Your foot strike can have a big impact on your comfort and performance while running. Learn what yours says about your running style.
Just like knowing your blood type, or the year your uncle was born, understanding your running foot strike might seem like a useless tidbit of knowledge.
The term “foot strike” refers to how you land on your foot each time you take a step – and for decades the running community has intensely contested which strike pattern is the best.
Why? Your foot strike significantly affects your speed, energy consumption, and even risk of injury every time you lace up those sneakers, so it stands to reason that athletes would be on the lookout for the optimal version of impact.
With so many conflicting theories, it can be tough to determine which foot strike is best.
Biomechanics—the study of the mechanical laws that govern the movement of living organisms (phew that was a mouthful)—can shed some light on this hot-button topic.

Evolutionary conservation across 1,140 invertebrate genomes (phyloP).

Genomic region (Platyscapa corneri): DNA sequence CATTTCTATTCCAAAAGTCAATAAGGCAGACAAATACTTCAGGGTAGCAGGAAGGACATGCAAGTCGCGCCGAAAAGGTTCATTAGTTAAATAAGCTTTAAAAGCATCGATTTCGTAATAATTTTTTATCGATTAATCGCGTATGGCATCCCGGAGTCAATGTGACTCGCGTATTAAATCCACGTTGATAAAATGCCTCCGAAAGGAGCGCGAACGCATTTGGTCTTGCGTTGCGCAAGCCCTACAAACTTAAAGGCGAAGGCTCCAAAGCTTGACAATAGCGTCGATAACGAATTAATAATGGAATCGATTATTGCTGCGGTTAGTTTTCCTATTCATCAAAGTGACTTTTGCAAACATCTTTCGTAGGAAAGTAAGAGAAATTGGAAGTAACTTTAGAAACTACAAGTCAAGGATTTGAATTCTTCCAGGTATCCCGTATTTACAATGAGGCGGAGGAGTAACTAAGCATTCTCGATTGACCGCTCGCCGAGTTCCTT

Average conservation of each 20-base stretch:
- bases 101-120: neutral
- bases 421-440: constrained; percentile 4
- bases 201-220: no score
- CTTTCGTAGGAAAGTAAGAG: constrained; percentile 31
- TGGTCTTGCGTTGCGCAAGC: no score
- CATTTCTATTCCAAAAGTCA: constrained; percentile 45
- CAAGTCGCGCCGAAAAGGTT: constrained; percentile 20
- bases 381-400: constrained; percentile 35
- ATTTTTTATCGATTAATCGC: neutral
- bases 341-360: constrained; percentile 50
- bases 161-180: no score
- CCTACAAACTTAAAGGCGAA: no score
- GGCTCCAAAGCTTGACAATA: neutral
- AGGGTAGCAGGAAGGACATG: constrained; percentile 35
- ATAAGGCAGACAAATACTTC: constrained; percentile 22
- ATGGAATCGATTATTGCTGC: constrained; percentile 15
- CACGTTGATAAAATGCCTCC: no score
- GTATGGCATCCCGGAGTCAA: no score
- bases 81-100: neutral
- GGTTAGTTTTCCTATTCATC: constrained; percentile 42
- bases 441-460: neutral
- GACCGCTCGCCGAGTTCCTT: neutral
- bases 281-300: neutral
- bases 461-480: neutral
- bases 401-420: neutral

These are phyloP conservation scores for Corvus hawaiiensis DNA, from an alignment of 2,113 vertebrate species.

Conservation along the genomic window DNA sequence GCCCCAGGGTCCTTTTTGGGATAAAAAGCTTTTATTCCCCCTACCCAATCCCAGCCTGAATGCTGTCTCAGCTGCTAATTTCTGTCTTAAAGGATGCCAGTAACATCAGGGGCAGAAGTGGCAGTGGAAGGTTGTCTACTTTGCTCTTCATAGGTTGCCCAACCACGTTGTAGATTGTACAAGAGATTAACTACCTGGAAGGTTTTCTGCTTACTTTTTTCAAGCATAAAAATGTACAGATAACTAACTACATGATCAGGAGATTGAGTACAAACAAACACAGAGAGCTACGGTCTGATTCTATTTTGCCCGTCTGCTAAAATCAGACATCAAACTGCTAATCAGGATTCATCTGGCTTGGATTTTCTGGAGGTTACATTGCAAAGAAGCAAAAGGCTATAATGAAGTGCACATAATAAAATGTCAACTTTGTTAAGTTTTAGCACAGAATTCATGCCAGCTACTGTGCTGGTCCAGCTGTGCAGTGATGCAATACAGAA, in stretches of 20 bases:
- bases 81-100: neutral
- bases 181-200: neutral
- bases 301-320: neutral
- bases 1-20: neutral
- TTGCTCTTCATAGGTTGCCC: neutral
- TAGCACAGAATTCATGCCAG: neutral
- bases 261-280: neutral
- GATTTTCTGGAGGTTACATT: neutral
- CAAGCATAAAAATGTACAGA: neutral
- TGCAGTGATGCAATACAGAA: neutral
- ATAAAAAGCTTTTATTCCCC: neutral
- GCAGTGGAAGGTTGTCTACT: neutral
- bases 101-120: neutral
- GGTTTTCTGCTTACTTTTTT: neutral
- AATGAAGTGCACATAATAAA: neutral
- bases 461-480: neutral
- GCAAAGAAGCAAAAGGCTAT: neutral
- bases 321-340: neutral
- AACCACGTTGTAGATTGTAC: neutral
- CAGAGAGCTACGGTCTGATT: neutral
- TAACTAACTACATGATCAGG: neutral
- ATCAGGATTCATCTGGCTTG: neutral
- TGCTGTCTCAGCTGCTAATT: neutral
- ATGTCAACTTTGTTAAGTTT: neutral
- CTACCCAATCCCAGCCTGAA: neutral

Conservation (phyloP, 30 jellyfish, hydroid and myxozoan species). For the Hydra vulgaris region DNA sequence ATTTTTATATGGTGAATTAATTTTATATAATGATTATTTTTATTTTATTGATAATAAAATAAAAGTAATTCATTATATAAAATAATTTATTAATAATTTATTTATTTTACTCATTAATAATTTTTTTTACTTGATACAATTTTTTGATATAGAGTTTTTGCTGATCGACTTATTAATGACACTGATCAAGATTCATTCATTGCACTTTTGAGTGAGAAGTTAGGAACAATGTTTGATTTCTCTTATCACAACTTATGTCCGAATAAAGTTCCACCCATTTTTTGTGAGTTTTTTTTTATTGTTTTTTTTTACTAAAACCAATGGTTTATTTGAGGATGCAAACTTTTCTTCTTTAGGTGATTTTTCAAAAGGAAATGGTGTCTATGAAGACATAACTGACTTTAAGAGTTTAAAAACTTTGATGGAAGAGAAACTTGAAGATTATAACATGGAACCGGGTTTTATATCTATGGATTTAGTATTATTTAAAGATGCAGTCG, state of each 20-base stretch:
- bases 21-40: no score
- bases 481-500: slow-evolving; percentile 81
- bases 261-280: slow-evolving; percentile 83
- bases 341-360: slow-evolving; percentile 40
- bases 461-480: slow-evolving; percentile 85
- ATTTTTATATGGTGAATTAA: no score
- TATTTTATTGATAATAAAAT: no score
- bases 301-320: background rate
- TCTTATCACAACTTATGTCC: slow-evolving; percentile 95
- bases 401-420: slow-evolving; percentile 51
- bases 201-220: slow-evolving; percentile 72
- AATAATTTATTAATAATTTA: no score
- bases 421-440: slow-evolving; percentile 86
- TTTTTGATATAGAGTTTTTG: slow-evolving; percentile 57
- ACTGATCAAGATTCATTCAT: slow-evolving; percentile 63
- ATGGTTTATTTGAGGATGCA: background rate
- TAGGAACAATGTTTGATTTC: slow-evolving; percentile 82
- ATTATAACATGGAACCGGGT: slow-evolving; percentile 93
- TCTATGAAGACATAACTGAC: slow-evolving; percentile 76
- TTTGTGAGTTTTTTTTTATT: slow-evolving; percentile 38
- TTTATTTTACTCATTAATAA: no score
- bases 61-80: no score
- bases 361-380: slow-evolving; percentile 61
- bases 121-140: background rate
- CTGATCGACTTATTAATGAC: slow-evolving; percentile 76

You can’t argue with physics, and no matter how many running crazes come and go, science is always there to deliver some hard truths about the effects of exercise on the body.
Need to get to the answers quicker? Use the links below to jump straight to your most burning question:
- What are the Different Foot Strike Styles?
- Which Foot Strike is Most Efficient?
- How Does a Strike Pattern Effect My Probability of Getting Injured?
- Is There a “Bad” Type of Foot Strike?
- How Do Shoes Affect My Foot Strike?
What are the Different Foot Strike Styles?
Before diving into the research, it’s important to note that each runner will have a unique strike pattern based on their weight, height, and bone structure. Even the foot strikes of pro athletes vary across the board.
What does matter when examining your strike pattern? Deciding whether or not it’s putting you at risk for injury down the road. Let’s get to it.
There are three different foot strikes – forefoot, midfoot, and rearfoot strikes. Let’s break them down a little further so you can figure out which category you fall under.
Forefoot: This strike pattern places the weight of impact on your toes and ball of the foot, so your heels rarely hit the ground between steps.
It’s likely that your upper body is bent forward in this foot strike position, and you might experience frequent cramps in your calves and around your Achilles tendon.